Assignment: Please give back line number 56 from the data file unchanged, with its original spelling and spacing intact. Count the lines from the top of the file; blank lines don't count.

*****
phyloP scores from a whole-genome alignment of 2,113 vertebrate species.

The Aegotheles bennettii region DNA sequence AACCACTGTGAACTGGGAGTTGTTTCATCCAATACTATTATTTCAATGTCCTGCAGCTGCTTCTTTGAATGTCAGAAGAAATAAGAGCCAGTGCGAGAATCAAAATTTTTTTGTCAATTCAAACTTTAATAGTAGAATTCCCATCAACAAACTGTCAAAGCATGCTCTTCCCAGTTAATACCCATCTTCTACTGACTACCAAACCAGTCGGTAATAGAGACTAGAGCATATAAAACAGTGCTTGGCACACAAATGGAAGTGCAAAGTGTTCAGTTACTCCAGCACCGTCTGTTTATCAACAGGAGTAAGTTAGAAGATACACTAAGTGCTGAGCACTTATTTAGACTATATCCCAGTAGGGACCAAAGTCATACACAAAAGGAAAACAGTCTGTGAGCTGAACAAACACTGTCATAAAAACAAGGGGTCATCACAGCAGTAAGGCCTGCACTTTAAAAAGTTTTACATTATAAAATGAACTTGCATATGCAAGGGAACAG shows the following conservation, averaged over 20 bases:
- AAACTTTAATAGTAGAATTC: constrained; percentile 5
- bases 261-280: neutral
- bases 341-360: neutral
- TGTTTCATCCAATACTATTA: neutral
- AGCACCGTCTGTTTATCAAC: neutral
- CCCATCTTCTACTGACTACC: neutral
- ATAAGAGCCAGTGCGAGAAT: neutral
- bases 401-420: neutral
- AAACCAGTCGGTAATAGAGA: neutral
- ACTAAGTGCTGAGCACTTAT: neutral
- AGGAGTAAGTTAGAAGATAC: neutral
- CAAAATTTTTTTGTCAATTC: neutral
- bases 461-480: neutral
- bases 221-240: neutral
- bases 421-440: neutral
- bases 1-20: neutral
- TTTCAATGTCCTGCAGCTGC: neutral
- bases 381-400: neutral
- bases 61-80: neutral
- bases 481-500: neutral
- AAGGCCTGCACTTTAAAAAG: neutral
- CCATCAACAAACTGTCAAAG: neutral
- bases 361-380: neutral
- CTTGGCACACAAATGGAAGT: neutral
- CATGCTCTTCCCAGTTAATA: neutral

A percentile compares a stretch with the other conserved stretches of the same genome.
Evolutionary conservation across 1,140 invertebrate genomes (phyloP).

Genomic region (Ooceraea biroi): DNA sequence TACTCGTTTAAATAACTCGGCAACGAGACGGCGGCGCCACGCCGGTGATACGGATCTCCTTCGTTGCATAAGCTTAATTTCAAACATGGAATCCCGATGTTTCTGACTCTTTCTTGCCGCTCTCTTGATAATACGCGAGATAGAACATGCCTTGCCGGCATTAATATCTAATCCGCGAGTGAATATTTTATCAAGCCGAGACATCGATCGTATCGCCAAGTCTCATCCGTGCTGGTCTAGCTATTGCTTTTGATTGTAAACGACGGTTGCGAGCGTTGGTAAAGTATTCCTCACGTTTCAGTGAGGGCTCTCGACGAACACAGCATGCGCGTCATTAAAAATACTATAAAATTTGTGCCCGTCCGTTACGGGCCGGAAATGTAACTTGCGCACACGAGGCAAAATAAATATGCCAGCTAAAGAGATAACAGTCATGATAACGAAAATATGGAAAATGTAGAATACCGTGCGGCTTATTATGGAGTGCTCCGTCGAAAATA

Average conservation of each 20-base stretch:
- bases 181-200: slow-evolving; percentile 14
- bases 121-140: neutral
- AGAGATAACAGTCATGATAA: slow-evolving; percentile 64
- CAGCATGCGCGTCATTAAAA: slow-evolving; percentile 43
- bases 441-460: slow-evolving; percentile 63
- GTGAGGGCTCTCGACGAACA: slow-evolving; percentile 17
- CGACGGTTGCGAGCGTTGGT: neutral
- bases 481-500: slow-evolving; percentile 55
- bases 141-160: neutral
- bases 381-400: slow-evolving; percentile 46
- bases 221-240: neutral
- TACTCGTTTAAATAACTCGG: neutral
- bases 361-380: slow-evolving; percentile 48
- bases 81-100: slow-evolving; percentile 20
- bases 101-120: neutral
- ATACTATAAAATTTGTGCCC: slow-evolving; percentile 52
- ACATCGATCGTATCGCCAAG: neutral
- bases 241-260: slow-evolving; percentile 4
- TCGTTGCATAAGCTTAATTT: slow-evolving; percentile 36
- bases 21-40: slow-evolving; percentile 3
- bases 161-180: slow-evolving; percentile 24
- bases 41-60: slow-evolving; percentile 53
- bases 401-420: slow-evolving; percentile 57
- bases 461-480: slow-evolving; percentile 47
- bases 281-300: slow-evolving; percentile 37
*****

- bases 281-300: slow-evolving; percentile 37